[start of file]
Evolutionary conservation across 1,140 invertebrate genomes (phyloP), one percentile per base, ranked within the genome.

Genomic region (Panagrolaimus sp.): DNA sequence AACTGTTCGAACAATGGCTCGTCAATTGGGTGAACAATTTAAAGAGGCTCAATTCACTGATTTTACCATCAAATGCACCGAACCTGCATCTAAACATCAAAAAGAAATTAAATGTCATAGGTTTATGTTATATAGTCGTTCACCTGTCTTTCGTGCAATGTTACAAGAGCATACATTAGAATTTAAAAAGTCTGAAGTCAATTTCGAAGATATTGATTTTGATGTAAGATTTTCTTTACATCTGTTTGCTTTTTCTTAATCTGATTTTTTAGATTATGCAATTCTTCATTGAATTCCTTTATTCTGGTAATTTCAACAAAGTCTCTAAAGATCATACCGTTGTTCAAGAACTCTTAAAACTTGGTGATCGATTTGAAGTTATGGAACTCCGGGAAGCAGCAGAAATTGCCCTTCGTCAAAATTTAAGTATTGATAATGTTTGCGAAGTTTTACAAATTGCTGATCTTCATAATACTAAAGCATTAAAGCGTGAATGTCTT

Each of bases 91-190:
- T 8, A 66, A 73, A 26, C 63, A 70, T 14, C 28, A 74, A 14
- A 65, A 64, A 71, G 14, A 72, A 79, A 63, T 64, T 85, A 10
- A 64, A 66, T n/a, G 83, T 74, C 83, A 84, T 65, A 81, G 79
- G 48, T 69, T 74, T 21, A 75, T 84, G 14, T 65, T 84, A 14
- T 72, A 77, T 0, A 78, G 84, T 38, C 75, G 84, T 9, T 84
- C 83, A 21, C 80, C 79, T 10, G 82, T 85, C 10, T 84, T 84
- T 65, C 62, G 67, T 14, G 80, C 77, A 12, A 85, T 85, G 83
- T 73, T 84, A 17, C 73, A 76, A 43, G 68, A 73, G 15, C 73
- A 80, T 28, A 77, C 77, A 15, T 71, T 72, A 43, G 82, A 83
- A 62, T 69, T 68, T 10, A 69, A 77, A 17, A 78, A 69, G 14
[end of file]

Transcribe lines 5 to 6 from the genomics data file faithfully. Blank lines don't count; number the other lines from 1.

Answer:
- A 65, A 64, A 71, G 14, A 72, A 79, A 63, T 64, T 85, A 10
- A 64, A 66, T n/a, G 83, T 74, C 83, A 84, T 65, A 81, G 79